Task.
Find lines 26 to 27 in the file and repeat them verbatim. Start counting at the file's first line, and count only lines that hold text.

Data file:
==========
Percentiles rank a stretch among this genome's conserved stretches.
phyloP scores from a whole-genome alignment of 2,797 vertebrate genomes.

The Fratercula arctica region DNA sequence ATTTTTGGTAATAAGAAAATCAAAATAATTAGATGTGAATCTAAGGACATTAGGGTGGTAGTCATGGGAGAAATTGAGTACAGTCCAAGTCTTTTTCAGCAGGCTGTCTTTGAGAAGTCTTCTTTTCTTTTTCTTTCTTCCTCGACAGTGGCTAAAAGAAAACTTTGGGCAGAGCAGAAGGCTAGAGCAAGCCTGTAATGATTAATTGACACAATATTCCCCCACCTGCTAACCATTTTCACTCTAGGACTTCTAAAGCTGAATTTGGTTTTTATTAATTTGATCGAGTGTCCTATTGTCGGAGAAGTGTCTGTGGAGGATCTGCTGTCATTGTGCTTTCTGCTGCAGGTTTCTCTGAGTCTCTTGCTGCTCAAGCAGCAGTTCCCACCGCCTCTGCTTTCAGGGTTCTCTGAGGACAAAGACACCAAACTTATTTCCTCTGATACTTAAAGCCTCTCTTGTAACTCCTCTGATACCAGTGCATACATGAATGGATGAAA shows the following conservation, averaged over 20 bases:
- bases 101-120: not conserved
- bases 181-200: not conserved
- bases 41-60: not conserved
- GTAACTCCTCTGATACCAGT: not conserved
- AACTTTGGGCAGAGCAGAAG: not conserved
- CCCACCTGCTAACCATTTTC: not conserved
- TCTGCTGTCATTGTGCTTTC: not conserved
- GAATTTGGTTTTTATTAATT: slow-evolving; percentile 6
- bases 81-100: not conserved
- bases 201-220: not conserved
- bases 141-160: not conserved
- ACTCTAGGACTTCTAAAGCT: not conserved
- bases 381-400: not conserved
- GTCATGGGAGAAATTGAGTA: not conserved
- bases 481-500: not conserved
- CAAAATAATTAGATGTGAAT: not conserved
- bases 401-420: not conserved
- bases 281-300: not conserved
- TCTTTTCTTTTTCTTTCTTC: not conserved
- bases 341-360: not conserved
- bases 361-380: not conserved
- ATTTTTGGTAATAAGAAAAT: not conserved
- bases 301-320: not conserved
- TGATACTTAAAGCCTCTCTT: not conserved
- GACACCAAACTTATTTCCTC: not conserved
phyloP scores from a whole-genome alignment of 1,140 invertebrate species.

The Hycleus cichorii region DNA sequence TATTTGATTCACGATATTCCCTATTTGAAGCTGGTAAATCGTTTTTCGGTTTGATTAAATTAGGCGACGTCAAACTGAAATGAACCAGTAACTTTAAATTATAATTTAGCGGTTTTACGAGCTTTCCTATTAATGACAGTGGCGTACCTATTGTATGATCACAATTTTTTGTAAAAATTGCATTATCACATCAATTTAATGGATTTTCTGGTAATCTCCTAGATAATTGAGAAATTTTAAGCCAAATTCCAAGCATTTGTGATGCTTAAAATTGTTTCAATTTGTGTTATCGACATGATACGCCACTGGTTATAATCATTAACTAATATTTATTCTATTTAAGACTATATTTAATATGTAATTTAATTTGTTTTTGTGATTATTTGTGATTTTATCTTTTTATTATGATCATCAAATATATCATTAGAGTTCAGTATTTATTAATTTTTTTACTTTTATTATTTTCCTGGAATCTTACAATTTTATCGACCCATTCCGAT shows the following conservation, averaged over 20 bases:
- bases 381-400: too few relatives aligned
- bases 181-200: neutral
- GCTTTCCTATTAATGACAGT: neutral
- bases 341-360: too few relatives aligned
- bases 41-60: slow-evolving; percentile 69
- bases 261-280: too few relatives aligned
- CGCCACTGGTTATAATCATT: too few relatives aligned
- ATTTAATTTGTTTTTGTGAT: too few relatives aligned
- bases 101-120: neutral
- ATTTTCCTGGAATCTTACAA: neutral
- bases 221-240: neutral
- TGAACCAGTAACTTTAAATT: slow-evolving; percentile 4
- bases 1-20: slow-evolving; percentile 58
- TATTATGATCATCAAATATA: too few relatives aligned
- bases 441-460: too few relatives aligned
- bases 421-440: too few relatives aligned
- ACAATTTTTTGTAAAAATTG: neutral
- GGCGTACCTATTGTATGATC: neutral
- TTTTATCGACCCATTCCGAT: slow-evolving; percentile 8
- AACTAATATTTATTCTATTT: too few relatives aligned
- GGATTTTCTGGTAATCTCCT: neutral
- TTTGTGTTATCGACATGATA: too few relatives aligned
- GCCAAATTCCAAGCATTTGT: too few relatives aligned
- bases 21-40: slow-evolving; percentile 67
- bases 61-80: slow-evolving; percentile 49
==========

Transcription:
- bases 301-320: not conserved
- TGATACTTAAAGCCTCTCTT: not conserved